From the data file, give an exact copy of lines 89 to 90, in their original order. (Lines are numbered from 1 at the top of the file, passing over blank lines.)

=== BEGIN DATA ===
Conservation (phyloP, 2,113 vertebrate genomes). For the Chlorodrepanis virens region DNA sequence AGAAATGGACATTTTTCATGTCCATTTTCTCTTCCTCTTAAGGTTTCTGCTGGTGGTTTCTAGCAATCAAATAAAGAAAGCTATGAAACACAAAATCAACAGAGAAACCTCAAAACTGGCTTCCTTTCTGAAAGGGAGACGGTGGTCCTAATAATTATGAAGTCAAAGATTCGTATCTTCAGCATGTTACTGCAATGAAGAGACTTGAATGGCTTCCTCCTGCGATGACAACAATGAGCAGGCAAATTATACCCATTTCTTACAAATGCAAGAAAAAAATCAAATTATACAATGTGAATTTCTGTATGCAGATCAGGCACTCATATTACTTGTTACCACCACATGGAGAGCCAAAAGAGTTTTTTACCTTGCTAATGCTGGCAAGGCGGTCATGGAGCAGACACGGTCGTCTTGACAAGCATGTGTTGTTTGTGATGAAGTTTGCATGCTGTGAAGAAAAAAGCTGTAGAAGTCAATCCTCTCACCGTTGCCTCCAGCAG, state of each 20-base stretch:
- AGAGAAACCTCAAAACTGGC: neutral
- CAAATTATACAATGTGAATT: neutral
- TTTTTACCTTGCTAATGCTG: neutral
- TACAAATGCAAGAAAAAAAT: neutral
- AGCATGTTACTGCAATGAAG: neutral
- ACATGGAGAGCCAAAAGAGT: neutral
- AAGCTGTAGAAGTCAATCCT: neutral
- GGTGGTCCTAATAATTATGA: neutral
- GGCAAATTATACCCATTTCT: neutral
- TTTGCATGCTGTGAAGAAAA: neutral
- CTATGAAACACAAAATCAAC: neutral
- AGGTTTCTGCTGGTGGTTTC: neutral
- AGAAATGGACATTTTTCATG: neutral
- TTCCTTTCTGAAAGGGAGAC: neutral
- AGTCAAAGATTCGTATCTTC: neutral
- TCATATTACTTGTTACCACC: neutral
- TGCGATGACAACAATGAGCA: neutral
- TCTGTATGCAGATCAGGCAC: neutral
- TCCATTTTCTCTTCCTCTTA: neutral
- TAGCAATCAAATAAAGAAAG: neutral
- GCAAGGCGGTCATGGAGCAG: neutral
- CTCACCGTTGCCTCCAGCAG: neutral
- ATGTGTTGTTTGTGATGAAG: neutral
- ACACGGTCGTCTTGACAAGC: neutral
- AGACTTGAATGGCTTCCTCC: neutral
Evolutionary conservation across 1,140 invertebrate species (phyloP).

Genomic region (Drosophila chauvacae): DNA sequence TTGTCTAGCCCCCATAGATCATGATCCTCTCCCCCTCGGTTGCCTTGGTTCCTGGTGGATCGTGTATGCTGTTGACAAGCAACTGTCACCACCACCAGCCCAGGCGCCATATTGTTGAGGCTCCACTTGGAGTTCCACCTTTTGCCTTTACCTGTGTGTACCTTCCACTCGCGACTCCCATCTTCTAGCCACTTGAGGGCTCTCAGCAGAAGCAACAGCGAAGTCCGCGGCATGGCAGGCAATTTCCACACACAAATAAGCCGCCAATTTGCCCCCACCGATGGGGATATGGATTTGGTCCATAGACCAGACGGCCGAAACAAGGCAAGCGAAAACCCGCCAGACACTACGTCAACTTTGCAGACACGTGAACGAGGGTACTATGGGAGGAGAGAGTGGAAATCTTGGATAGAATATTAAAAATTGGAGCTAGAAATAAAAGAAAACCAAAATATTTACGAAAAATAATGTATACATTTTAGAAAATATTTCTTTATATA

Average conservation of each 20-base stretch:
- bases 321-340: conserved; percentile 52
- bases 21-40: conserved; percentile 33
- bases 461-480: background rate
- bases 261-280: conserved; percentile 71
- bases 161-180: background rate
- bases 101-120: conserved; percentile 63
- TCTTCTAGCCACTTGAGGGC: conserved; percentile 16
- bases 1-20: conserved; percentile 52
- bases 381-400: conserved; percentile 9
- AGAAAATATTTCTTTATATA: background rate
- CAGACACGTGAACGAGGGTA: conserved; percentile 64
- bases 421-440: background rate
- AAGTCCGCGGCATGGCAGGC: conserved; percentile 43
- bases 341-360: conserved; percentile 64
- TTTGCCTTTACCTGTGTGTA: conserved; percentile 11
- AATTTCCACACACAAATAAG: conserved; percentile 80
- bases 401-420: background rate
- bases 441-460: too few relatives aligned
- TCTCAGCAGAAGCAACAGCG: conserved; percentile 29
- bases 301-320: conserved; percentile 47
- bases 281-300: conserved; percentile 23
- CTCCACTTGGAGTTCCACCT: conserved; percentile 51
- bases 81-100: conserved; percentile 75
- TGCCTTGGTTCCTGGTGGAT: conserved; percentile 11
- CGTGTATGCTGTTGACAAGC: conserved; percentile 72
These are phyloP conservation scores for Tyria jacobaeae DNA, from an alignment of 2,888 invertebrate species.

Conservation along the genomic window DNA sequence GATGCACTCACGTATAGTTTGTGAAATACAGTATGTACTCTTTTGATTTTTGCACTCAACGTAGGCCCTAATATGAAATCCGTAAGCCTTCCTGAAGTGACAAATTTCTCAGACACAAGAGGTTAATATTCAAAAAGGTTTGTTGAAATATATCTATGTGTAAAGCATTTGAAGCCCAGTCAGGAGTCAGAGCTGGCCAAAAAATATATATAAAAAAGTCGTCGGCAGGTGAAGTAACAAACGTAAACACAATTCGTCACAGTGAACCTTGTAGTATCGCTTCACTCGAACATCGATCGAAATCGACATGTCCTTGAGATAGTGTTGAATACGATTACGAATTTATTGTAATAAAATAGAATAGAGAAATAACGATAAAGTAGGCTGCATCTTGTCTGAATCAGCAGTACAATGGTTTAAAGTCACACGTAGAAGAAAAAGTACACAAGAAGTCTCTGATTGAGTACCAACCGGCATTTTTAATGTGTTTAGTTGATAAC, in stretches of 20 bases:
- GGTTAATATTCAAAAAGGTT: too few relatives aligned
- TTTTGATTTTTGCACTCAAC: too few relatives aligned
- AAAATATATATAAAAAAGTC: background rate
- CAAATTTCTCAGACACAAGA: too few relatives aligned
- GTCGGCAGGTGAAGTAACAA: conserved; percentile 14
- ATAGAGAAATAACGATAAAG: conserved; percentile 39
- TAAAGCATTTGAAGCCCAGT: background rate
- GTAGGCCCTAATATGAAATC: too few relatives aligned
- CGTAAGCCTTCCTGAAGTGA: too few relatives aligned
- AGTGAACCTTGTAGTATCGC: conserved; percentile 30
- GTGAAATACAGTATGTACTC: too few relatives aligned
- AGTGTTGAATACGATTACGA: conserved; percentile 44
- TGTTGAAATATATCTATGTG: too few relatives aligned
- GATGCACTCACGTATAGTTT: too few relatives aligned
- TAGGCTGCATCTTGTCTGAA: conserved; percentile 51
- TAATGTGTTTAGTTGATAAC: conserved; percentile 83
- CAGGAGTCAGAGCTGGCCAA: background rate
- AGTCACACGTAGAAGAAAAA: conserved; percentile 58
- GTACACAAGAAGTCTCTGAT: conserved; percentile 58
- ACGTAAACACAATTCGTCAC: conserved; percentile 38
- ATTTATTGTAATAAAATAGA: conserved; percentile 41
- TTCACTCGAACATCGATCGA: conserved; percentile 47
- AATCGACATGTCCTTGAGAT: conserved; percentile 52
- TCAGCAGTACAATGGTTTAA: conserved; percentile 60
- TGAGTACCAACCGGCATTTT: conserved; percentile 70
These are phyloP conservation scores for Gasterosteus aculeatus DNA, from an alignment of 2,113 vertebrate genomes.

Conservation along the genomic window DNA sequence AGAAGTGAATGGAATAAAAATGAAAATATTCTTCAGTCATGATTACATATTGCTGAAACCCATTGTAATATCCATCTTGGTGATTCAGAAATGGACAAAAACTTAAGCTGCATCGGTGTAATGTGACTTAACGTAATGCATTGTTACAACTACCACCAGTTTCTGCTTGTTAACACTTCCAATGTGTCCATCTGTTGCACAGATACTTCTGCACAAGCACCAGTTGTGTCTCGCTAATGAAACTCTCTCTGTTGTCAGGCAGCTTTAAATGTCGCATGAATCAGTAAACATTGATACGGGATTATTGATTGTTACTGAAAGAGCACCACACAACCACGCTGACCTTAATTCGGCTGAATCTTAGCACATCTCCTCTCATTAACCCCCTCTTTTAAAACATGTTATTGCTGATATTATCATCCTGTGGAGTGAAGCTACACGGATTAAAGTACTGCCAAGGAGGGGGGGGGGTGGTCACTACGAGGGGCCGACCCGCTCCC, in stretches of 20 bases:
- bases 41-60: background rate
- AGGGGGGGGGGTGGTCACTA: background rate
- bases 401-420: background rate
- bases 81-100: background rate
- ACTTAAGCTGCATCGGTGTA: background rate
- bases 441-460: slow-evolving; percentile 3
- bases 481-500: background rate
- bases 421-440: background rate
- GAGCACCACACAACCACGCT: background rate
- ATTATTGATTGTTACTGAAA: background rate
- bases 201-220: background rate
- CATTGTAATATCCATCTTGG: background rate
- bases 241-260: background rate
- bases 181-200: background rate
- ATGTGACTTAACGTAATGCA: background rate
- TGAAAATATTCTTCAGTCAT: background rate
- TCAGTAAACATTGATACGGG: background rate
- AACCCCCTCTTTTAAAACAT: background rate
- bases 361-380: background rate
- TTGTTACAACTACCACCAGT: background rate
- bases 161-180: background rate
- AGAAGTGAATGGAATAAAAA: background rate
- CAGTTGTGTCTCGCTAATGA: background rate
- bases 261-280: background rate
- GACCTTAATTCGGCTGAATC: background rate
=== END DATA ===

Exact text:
- bases 441-460: slow-evolving; percentile 3
- bases 481-500: background rate